There are now 39 people confirmed sick in one of three mystery E. coli O157:H7outbreaks currently under investigation by federal agencies. Leafy greens are under particular scrutiny.
Since the most recent update from the Centers for Disease Control and Prevention, which was on Oct. 28, there have been 16 people added to the patient tally. The sick people span 18 states. No states have confirmed any deaths in this outbreak. The new numbers are current as of Nov. 19, according to the CDC’s Nov. 23 update.
“State and local public health officials are interviewing ill people to determine what they ate and other exposures in the week before they got sick. Of the 22 ill people interviewed to date, all reported eating a variety of leafy greens, like spinach with 16, romaine lettuce with 15, iceberg lettuce with 12, and mixed bag lettuce with 8. No single type or brand of leafy greens or other food item has been identified as the source of this outbreak. CDC is not advising people to avoid any particular food at this time,” according to the outbreak update.
Illnesses started on dates ranging from Aug. 10 through Oct. 23. Ill people range in age from 1 to 85 years, with a median age of 38 years, and 62 percent are female. Of 30 ill people with information available, 19 were hospitalized and four developed hemolytic uremic syndrome (HUS), a type of kidney failure that can be fatal.
Illnesses might not yet be reported because of the time it takes between when a person becomes ill and when the illness is reported. This takes up to four weeks. Please see the Timeline for Reporting Cases of E. coli O157 Infection for more details.
Investigators are continuing to collect different types of data to identify the source of this outbreak.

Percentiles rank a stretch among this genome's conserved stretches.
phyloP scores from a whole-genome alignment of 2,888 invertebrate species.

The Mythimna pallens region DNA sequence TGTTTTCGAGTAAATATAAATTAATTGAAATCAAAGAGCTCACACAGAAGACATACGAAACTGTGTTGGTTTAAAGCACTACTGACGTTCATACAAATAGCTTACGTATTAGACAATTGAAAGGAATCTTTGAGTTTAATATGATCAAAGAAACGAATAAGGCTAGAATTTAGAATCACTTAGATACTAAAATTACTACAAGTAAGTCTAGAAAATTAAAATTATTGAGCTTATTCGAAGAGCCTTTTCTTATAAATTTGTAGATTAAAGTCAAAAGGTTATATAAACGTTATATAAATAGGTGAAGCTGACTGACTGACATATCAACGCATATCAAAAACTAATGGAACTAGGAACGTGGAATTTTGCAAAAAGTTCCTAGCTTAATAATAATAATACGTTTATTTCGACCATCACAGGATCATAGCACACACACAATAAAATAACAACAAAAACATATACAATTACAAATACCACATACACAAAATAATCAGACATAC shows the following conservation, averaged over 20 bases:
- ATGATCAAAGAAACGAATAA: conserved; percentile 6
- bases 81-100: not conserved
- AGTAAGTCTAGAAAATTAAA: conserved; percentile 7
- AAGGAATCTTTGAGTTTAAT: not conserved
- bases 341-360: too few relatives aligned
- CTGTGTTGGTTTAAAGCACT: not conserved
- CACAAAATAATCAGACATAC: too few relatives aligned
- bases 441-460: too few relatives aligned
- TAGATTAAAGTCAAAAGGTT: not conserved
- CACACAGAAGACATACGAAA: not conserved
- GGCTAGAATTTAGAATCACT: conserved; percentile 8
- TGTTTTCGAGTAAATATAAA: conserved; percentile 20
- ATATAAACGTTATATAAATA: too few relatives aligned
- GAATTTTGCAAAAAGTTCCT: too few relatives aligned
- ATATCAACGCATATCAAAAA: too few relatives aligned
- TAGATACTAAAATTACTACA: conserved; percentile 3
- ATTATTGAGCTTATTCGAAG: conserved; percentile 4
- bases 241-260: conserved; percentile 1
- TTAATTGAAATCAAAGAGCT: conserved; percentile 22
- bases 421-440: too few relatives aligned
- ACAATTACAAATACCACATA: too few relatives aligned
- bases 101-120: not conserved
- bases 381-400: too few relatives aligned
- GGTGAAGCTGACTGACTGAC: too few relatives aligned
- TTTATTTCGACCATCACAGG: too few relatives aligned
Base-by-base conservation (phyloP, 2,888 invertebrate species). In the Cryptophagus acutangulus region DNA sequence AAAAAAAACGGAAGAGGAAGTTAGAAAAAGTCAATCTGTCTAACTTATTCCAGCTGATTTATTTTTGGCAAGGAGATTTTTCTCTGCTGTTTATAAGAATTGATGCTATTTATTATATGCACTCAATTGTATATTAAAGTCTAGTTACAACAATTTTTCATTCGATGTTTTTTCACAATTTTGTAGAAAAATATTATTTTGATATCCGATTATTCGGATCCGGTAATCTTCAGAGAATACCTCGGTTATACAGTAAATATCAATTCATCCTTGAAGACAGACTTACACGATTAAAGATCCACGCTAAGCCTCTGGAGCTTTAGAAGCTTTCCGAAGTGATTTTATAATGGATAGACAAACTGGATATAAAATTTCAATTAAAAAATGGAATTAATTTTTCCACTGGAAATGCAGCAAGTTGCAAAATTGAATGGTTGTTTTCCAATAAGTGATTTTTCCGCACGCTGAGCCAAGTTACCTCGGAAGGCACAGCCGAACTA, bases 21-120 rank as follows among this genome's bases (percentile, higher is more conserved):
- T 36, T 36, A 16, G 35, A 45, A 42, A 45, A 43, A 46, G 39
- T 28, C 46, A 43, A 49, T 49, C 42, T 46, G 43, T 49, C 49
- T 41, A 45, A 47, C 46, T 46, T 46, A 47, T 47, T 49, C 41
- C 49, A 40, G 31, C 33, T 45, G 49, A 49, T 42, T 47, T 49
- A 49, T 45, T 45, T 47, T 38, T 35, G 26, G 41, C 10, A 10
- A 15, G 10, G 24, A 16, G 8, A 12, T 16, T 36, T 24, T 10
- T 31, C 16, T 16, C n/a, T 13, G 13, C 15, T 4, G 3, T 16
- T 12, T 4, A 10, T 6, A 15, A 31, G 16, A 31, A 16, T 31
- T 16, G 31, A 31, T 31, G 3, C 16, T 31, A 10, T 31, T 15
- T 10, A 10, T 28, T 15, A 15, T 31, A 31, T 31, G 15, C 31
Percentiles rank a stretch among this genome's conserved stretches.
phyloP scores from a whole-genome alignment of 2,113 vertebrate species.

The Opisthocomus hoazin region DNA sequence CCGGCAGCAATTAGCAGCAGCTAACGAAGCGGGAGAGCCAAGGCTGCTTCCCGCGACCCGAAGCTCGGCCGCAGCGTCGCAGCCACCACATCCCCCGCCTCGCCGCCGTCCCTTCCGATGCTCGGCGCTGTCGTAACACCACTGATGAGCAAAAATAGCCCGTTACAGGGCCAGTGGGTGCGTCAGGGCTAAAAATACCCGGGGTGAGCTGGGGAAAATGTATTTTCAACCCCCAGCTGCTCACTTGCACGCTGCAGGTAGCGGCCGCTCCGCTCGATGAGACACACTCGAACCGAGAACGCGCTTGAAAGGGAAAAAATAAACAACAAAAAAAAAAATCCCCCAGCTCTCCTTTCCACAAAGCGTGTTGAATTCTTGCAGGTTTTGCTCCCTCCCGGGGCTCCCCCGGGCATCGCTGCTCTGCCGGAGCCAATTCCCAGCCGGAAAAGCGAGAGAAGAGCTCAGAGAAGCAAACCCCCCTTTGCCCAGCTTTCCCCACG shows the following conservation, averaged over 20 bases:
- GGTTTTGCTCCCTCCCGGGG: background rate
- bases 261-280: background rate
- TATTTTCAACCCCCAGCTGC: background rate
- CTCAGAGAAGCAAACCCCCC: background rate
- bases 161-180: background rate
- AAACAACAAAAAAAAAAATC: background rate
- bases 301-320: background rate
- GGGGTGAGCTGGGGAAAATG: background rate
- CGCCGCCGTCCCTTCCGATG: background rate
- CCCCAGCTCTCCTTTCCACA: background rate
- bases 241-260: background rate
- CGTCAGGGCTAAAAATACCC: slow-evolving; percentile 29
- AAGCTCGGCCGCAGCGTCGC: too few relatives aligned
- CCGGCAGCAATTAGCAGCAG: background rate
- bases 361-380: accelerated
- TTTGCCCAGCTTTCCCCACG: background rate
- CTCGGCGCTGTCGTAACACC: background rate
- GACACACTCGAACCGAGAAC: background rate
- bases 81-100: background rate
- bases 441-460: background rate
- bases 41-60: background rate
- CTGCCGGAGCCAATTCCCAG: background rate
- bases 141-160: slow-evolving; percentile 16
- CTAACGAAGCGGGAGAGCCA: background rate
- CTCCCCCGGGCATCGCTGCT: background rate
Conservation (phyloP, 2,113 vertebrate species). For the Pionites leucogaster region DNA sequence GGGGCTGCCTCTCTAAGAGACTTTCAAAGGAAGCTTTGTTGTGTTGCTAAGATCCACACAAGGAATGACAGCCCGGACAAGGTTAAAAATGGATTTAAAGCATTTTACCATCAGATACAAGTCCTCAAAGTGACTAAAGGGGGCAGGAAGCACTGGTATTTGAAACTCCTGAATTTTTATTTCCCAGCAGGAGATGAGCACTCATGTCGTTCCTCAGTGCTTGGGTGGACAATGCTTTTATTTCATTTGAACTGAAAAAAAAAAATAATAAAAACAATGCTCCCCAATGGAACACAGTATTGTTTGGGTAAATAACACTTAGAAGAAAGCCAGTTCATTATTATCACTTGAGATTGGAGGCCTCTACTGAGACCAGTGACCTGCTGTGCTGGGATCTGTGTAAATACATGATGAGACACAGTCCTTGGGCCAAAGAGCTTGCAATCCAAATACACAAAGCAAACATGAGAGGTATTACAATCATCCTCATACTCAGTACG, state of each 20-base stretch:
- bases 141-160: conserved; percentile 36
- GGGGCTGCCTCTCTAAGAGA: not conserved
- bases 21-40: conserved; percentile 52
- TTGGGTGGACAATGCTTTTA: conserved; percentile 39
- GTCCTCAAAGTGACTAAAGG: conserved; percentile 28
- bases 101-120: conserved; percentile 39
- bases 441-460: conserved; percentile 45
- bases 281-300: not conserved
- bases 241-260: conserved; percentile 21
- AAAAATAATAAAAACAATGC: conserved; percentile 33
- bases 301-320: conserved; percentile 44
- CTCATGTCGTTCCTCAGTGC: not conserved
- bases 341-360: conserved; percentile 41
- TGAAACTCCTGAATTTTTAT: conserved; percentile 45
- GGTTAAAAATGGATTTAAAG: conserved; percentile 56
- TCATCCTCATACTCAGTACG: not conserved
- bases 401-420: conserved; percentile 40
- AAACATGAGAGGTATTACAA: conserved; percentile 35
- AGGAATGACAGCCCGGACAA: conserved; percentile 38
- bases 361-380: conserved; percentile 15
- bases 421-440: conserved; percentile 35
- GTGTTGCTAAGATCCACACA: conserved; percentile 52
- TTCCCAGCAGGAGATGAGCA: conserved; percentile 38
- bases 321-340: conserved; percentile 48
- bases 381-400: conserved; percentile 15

About E. Coli infections
Anyone who has developed symptoms of E. coli infection should seek medical attention and tell their doctor about their possible exposure to the bacteria. Specific tests are required to diagnose the infections, which can mimic other illnesses.
The symptoms of E. coli infections vary for each person but often include severe stomach cramps and diarrhea, which is often bloody. Some patients may also have a fever. Most patients recover within five to seven days. Others can develop severe or life-threatening symptoms and complications, according to the Centers for Disease Control and Prevention (CDC).
About 5 to 10 percent of those diagnosed with E. coli infections develop a potentially life-threatening kidney failure complication, known as hemolytic uremic syndrome (HUS). Symptoms of HUS include fever, abdominal pain, feeling very tired, decreased frequency of urination, small unexplained bruises or bleeding, and pallor.
Many people with HUS recover within a few weeks, but some suffer permanent injuries or death. This condition can occur among people of any age but is most common in children younger than five years old because of their immature immune systems, older adults because of deteriorating immune systems, and people with compromised immune systems such as cancer patients.
People who experience HUS symptoms should immediately seek emergency medical care. People with HUS will likely be hospitalized because the condition can cause other serious and ongoing problems such as hypertension, chronic kidney disease, brain damage, and neurologic problems.
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